Following the gathering of information, the secretary must submit a report to Congress setting forth policy options for improvements in child support enforcement. The report must include:

  • A review of the effectiveness of state child support enforcement programs, and the collection practices employed by state agencies administering the programs , and an analysis of the extent to which the practices result in unintended consequences or performance issues associated with the programs and practices.
  • Recommendations for methods to enhance the effectiveness of child support enforcement programs and collection practices.
  • A review of state best practices in regards to establishing and operating state and multistate lien registries.
  • A compilation of state recovery and distribution policies.
  • Options, with analysis, for methods to engage noncustodial parents in the lives of their children.
  • An analysis of the role of alternative dispute resolution in making child support determinations.
  • Identification of best practices for: (1) determining which services and support programs available to custodial and noncustodial parents are non-duplicative, evidence-based, and produce quality outcomes, and connecting custodial and noncustodial parents to those services and support programs; (2) providing employment support, job training, and job placement for custodial and noncustodial parents; and (3) establishing services, supports, and child support payment tracking for noncustodial parents, including options for the prevention of, and intervention on, uncollectible arrearages, such as retroactive obligations.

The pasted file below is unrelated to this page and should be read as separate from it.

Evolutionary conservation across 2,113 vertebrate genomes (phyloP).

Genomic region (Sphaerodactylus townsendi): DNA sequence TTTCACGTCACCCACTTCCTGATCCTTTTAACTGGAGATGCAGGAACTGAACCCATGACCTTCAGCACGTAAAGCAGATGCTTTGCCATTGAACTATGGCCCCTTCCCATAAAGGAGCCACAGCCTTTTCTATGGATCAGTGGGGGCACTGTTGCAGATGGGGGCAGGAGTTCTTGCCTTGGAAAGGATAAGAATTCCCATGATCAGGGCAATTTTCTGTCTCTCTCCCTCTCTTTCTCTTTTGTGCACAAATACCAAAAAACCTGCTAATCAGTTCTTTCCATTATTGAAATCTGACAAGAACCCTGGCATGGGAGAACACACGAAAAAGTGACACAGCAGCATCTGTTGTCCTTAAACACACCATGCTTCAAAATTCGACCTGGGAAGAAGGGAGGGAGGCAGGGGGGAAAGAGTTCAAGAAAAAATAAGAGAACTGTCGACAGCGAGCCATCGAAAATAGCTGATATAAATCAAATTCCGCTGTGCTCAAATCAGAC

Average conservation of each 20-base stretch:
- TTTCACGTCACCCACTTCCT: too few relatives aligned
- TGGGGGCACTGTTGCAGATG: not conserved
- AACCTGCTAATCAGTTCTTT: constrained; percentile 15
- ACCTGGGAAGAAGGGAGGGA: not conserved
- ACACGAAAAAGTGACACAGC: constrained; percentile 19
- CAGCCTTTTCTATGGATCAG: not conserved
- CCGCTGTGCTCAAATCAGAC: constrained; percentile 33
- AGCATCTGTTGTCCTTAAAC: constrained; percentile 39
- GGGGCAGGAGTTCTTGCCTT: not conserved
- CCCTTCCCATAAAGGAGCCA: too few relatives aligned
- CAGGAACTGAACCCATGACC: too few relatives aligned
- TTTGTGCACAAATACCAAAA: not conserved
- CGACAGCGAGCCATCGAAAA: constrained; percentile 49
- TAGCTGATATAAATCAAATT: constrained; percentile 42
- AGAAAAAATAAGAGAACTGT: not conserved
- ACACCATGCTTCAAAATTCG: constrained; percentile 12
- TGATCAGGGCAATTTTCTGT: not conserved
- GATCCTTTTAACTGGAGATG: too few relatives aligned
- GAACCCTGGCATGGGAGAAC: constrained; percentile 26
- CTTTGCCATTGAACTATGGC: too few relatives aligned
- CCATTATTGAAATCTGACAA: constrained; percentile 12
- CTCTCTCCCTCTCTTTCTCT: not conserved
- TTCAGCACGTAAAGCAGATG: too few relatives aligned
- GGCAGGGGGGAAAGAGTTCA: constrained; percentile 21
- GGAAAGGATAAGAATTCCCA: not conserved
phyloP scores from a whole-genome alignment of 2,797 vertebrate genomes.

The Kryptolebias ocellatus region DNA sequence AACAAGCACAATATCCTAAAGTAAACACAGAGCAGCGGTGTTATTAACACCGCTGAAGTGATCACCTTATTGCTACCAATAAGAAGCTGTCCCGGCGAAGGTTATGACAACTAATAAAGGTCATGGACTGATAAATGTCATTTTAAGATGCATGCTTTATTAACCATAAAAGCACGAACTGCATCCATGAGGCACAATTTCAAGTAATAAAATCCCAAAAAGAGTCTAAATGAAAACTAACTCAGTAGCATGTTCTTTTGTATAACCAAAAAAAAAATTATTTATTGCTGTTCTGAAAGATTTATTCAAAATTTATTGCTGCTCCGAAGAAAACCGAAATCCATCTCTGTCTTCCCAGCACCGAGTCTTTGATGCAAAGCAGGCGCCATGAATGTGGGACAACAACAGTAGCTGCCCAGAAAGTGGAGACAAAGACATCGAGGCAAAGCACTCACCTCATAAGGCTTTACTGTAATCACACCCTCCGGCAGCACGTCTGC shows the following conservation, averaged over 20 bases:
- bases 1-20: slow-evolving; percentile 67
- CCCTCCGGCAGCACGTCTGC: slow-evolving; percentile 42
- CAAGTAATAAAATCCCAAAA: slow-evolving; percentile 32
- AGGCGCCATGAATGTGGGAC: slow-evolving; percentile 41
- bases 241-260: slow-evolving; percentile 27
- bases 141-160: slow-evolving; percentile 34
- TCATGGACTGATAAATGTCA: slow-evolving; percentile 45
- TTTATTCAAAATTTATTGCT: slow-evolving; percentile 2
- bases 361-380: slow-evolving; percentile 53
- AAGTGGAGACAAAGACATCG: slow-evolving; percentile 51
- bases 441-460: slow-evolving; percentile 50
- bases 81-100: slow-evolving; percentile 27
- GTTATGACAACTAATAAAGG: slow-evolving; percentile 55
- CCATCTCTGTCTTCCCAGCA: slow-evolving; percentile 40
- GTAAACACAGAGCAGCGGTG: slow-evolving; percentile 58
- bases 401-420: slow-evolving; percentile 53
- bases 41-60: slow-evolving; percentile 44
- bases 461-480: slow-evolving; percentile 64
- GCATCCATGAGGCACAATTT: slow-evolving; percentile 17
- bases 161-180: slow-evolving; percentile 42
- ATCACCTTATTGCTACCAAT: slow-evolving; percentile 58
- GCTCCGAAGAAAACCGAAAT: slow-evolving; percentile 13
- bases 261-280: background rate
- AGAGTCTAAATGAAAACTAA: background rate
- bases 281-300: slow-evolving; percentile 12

• Options, with analysis, for methods for states to use to collect child support payments for individuals who owe excessive arrearages.
  • A review of state practices used to determine which individuals are excluded from
  • Options, with analysis, for actions as are determined appropriate for improvement in child support enforcement.

About This NCSL Project

NCSL staff in D.C. and Denver can provide comprehensive, thorough, and timely information on critical child support policy issues. We provide services to legislators and staff working to improve state policies affecting children and their families. NCSL's online clearinghouse for state legislators includes resources on child support policy, financing, laws, research and promising practices. Technical assistance visits to states are available to any state legislature that would like training or assistance related to this topic.

The Denver-based child support project staff focuses on state policy, tracking legislation and providing research and policy analysis, consultation, and technical assistance specifically geared to the legislative audience. Denver staff can be reached at (303) 364-7700 or cyf-info@ncsl.org.

NCSL staff in Washington, D.C. track and analyze federal legislation and policy and represent state legislatures on child support issues before Congress and the Administration. Staff in D.C. can be reached at (202) 624-5400 or cyf-info@ncsl.org.

The child support project and D.C. human services staff receive guidance and support from NCSL's Standing Committee on Health & Human Services.

Additional Resources